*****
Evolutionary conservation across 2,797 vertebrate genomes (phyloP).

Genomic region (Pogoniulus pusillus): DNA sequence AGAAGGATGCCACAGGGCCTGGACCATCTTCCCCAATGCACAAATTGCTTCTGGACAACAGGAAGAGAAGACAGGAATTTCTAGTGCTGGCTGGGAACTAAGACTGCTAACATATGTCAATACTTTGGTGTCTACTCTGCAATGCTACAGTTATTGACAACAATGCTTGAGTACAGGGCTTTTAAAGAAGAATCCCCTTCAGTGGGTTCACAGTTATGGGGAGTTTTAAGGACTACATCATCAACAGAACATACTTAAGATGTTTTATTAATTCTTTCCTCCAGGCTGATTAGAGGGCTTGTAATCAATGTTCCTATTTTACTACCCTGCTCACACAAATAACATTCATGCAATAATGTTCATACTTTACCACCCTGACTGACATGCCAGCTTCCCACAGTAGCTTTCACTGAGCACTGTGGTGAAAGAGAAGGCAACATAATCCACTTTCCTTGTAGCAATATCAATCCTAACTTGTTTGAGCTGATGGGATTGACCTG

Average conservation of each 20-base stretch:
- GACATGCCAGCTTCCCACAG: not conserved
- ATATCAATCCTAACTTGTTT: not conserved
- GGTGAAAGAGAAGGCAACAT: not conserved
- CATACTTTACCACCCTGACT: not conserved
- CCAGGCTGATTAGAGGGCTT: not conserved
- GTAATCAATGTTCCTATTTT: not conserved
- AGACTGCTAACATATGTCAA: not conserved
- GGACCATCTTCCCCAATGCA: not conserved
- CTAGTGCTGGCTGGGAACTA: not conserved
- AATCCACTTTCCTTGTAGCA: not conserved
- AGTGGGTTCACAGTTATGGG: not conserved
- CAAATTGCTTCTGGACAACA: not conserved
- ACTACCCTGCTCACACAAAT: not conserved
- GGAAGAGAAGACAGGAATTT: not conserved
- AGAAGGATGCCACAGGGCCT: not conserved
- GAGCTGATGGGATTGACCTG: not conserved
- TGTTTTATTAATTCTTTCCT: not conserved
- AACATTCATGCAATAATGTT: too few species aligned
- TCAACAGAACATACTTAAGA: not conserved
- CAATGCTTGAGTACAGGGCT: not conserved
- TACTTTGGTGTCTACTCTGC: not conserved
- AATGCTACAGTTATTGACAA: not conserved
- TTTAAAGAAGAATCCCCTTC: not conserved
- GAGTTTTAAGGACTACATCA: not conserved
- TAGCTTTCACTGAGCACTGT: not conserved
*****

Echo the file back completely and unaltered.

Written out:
Evolutionary conservation across 2,797 vertebrate genomes (phyloP).

Genomic region (Pogoniulus pusillus): DNA sequence AGAAGGATGCCACAGGGCCTGGACCATCTTCCCCAATGCACAAATTGCTTCTGGACAACAGGAAGAGAAGACAGGAATTTCTAGTGCTGGCTGGGAACTAAGACTGCTAACATATGTCAATACTTTGGTGTCTACTCTGCAATGCTACAGTTATTGACAACAATGCTTGAGTACAGGGCTTTTAAAGAAGAATCCCCTTCAGTGGGTTCACAGTTATGGGGAGTTTTAAGGACTACATCATCAACAGAACATACTTAAGATGTTTTATTAATTCTTTCCTCCAGGCTGATTAGAGGGCTTGTAATCAATGTTCCTATTTTACTACCCTGCTCACACAAATAACATTCATGCAATAATGTTCATACTTTACCACCCTGACTGACATGCCAGCTTCCCACAGTAGCTTTCACTGAGCACTGTGGTGAAAGAGAAGGCAACATAATCCACTTTCCTTGTAGCAATATCAATCCTAACTTGTTTGAGCTGATGGGATTGACCTG

Average conservation of each 20-base stretch:
- GACATGCCAGCTTCCCACAG: not conserved
- ATATCAATCCTAACTTGTTT: not conserved
- GGTGAAAGAGAAGGCAACAT: not conserved
- CATACTTTACCACCCTGACT: not conserved
- CCAGGCTGATTAGAGGGCTT: not conserved
- GTAATCAATGTTCCTATTTT: not conserved
- AGACTGCTAACATATGTCAA: not conserved
- GGACCATCTTCCCCAATGCA: not conserved
- CTAGTGCTGGCTGGGAACTA: not conserved
- AATCCACTTTCCTTGTAGCA: not conserved
- AGTGGGTTCACAGTTATGGG: not conserved
- CAAATTGCTTCTGGACAACA: not conserved
- ACTACCCTGCTCACACAAAT: not conserved
- GGAAGAGAAGACAGGAATTT: not conserved
- AGAAGGATGCCACAGGGCCT: not conserved
- GAGCTGATGGGATTGACCTG: not conserved
- TGTTTTATTAATTCTTTCCT: not conserved
- AACATTCATGCAATAATGTT: too few species aligned
- TCAACAGAACATACTTAAGA: not conserved
- CAATGCTTGAGTACAGGGCT: not conserved
- TACTTTGGTGTCTACTCTGC: not conserved
- AATGCTACAGTTATTGACAA: not conserved
- TTTAAAGAAGAATCCCCTTC: not conserved
- GAGTTTTAAGGACTACATCA: not conserved
- TAGCTTTCACTGAGCACTGT: not conserved